Video library

Web app, iOS, IoT

Project icon

Imagining a world without Netflix and video streaming is hard. Video content is everywhere and the world is consuming more and more of it each day. Unfortunately, video streaming doesn’t work too well without internet. After finding myself stuck in a situation where my best connection was a 2G hotspot, I decided to do something about it. Enter Lukeflix.

Movie information
Movie information.

Lukeflix is a multi-platform video library and local streaming service. Originally designed for web browsers, it currently is also in development for iOS, tvOS and a remote for watchOS. I have no plans on actually releasing it, however, it’s a great project to test my skills in a variety of technical platforms.

Lukeflix installer
Lukeflix installer.

How it works

Lukeflix is rather simple to use. Just select folders or external drives to load movies from. Then, ensure that the movie filenames follow a certain naming convention: “Movie Title (Year).mp4”. Lukeflix will scan through each file and find all the movies and match them with The Movie Database (TMDb) to gather cast, artwork, and other information, and display it all inside a gorgeous interface. Watching a movie or getting information is only a click or tap away. Currently the installer is in the console, however, an interface for this will be created in the near future.

Movie browser
485 successfully matched movies.

The perfect match

One of the biggest challenges when constructing Lukeflix was matching movies to online content. I opted to work with The Movie Database as they provide a very high-quality and well-documented API to find movie information and artwork. I constructed a recursive file-reading script to scan through folders and identify each movie. Having two keys to search by – title, and year – helped improve the matching accuracy significantly. Of course, the API has a limit on calls, so I needed to find a way to run this task in the background. I ended up creating a task runner to handle these requests with a proper throttle and shipped them with events on my socket server to send real-time information up to the interface.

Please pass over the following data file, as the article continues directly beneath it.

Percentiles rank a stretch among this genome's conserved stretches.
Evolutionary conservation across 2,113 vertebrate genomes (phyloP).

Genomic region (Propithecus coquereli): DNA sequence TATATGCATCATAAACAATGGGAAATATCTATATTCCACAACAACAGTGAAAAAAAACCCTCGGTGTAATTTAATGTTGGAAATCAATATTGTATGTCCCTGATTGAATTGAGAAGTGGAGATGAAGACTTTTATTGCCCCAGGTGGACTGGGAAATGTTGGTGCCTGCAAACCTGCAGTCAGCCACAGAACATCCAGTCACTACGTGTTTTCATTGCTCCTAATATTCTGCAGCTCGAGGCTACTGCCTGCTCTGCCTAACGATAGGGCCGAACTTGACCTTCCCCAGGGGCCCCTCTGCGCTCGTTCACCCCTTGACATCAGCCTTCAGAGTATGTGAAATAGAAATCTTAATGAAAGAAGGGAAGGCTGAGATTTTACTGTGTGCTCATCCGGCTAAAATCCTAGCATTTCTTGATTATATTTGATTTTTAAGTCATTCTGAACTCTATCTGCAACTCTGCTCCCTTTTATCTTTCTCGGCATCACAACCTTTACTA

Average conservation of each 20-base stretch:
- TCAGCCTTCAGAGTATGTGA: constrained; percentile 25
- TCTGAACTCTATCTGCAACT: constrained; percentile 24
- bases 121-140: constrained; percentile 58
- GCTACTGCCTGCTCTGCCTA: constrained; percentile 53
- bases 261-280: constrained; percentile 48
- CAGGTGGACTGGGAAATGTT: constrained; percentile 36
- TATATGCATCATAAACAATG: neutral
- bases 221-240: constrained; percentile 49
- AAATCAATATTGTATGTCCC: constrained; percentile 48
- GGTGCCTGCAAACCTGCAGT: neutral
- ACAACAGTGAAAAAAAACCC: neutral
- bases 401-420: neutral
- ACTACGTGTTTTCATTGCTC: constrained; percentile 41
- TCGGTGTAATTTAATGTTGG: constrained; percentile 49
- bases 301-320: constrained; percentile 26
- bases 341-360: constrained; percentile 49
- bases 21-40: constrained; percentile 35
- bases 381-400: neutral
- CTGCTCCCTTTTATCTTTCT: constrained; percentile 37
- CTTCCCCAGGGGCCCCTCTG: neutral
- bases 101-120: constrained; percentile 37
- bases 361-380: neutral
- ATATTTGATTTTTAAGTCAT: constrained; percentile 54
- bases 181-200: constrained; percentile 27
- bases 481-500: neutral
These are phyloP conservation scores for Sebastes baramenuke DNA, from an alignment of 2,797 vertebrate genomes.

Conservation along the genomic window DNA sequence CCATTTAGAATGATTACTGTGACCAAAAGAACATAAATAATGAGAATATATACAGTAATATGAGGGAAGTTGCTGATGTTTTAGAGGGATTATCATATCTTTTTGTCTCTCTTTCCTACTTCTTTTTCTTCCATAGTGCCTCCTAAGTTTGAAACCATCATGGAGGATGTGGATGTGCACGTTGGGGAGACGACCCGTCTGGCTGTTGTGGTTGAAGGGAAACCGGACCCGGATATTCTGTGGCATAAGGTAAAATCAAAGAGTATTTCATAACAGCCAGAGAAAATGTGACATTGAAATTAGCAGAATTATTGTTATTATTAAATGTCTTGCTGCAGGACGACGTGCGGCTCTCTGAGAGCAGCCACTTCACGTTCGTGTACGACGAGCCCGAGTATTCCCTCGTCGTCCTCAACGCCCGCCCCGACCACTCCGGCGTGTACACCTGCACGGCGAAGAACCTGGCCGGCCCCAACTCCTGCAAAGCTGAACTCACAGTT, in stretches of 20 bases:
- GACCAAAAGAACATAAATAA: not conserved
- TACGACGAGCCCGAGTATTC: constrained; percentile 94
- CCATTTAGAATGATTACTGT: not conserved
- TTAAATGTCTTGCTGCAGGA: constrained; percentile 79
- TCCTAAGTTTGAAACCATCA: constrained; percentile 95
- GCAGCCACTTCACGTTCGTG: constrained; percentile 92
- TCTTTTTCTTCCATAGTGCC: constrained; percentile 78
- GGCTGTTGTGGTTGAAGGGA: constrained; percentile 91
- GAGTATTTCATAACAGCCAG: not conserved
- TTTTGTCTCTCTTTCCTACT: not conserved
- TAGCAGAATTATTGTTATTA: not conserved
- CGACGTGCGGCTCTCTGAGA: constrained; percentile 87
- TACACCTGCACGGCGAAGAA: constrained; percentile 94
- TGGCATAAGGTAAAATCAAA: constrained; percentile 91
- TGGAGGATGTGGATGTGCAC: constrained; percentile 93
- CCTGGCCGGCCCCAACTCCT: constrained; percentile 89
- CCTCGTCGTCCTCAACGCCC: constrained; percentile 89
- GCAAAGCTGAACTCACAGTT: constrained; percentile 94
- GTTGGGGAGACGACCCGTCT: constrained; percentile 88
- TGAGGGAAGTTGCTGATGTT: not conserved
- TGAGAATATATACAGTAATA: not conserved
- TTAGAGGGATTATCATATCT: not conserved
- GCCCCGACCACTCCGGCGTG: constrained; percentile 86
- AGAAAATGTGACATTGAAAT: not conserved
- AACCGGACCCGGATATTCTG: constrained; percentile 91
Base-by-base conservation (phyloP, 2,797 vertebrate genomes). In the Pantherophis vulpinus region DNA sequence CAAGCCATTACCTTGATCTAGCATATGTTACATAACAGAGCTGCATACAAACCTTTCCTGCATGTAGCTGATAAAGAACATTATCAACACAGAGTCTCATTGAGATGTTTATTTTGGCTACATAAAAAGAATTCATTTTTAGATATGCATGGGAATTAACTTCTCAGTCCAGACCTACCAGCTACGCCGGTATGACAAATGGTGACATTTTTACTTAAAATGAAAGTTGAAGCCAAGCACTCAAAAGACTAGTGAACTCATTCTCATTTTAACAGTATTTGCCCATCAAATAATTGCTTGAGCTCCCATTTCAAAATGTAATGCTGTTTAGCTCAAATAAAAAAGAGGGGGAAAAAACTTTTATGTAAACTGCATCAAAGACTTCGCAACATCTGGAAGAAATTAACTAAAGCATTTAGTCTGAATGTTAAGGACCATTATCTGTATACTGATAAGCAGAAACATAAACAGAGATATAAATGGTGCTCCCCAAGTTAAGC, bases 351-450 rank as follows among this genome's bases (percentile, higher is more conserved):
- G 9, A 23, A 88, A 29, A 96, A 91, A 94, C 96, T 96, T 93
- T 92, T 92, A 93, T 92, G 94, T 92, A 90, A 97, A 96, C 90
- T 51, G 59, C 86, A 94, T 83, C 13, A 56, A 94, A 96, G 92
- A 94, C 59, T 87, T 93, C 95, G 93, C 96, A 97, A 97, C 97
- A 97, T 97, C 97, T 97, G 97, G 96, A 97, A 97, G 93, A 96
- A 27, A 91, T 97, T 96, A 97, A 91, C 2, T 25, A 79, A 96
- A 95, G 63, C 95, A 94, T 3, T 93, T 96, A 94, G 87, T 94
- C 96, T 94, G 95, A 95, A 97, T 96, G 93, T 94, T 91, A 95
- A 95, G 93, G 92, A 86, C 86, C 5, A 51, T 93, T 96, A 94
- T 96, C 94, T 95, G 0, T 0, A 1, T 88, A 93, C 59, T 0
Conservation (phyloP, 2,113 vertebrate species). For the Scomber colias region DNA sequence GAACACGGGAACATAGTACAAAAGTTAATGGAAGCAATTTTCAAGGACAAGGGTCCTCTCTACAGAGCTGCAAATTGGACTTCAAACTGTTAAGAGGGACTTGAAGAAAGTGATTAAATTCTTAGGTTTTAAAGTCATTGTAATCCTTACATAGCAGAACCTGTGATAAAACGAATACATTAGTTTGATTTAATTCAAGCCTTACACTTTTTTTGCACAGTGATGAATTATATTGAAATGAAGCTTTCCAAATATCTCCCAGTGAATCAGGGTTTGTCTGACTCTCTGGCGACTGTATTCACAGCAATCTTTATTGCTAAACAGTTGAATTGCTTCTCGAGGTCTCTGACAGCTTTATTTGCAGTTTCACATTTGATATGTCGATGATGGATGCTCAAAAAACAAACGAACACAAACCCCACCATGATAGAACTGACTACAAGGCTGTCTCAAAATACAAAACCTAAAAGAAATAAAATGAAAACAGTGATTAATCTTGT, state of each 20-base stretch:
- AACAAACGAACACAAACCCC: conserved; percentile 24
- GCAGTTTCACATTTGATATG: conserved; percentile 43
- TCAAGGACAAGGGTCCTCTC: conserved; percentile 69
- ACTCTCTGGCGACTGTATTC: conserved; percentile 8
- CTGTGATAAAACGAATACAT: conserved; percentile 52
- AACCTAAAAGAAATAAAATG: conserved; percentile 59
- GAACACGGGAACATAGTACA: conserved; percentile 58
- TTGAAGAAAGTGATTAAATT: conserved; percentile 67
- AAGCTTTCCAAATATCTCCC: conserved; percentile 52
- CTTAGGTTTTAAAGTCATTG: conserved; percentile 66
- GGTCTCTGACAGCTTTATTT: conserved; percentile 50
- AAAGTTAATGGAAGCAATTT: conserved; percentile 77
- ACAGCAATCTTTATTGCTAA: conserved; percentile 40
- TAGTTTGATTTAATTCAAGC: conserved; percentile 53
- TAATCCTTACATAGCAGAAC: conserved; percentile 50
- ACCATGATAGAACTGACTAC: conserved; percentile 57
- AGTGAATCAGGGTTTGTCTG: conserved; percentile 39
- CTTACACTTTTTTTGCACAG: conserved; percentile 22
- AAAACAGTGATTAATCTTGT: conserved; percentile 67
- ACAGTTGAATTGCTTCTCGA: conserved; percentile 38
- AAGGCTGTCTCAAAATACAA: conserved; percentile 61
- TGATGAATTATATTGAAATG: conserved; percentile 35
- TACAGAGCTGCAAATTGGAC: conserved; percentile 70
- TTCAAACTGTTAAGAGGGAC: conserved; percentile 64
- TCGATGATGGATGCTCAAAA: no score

Watch with friends

What’s so great about watching a movie, when you’ve got nobody to watch it with? Gone are the days of trying to sync up the seconds after every pause or buffer. Even if you are a lone-watcher, playing to multiple devices simultaneously is also quite amazing. Lukeflix was one of my first impressions and integrations with sockets: the same technology that powers many multiplayer games. I was beyond impressed with the power that came with using them. I was now able to trigger video playback events, such as playing, pausing and more.

I may have gotten carried away, but it’s nice now to have a player I can sync multiple devices up to play the same video at the same time. Having this data, I’ve found can mean much more, especially in creating apps that can function as a remote, and even determining movie suggestions based off of what parts were watched and skipped. Without initially realizing it, I built a solid API platform, not only for a personal movie catalog but also for real-time events using sockets.

Empowering a smart home

It's one thing to have an app that plays movies or have an app that can turn on and off lights. But what if one app can do both, in context? Using the socket platform as a foundation, users can now tap on a movie to turn off the lights and set the scene for a movie and they automatically turn on again during credits, just like the theaters! It's magical. Lukeflix can control beyond lights too! Any device controllable with an API could be connected in some form. In the future I see this going a step further, just like how movies have video and audio tracks, movie producers could add light tracks, and even temperature tracks to video to control the temperature of a room to match the scene.